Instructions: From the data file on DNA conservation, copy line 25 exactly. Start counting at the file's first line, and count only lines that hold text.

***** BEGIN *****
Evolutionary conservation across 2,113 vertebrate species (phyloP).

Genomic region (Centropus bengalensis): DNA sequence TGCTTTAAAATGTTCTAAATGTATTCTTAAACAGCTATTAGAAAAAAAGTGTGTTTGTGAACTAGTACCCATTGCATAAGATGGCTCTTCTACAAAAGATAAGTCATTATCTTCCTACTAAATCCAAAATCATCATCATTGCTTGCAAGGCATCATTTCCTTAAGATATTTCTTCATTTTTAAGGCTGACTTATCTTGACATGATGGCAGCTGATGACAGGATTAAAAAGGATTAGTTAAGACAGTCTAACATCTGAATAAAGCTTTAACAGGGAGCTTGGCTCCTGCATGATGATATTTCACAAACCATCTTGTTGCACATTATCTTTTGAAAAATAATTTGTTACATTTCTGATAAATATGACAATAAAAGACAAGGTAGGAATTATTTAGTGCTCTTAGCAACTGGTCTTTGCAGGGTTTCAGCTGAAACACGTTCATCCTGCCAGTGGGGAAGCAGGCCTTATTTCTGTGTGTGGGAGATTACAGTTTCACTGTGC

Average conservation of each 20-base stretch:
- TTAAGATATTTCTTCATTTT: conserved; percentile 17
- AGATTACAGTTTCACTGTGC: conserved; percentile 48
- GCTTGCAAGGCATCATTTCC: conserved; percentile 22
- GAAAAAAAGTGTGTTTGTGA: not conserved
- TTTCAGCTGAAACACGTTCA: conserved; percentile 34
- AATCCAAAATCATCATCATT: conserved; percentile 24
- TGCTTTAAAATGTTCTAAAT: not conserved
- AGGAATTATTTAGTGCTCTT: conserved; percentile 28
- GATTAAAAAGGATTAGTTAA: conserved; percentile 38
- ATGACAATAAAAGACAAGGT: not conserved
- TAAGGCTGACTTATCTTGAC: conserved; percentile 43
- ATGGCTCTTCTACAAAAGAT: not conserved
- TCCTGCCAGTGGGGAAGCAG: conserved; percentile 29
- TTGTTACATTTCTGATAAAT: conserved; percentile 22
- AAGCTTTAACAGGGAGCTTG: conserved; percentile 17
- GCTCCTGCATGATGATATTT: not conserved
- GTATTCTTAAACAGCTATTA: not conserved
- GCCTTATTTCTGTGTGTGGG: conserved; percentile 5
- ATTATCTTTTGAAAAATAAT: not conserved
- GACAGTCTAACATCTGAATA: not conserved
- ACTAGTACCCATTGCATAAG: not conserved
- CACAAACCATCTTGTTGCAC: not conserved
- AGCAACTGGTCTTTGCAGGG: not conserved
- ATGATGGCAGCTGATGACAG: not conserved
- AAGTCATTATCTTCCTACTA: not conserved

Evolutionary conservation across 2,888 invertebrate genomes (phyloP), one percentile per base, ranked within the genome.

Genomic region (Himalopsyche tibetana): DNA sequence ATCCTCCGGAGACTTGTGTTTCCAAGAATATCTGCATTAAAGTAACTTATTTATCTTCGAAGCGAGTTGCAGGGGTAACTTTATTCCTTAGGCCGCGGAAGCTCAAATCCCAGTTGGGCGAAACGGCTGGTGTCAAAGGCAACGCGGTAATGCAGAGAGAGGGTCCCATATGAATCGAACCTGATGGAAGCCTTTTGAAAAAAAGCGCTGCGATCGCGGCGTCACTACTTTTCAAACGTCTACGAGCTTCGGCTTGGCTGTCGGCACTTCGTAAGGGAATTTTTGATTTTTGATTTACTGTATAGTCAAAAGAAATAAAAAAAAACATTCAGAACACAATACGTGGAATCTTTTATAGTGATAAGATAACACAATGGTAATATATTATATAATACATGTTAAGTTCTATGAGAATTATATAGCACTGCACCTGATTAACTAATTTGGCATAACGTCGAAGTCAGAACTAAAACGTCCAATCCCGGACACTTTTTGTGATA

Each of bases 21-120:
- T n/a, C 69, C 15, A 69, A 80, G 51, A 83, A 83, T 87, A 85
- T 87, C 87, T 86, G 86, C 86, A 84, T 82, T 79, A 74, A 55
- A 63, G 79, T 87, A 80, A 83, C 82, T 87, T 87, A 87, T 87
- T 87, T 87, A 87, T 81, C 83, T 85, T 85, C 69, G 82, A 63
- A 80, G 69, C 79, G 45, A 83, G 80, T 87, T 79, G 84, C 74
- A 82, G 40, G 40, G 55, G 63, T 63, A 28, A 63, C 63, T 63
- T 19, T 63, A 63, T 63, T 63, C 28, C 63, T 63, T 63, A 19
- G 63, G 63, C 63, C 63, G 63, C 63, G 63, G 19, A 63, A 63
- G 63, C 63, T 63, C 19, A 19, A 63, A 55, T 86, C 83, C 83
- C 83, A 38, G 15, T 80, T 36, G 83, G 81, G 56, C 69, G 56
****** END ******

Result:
- CACAAACCATCTTGTTGCAC: not conserved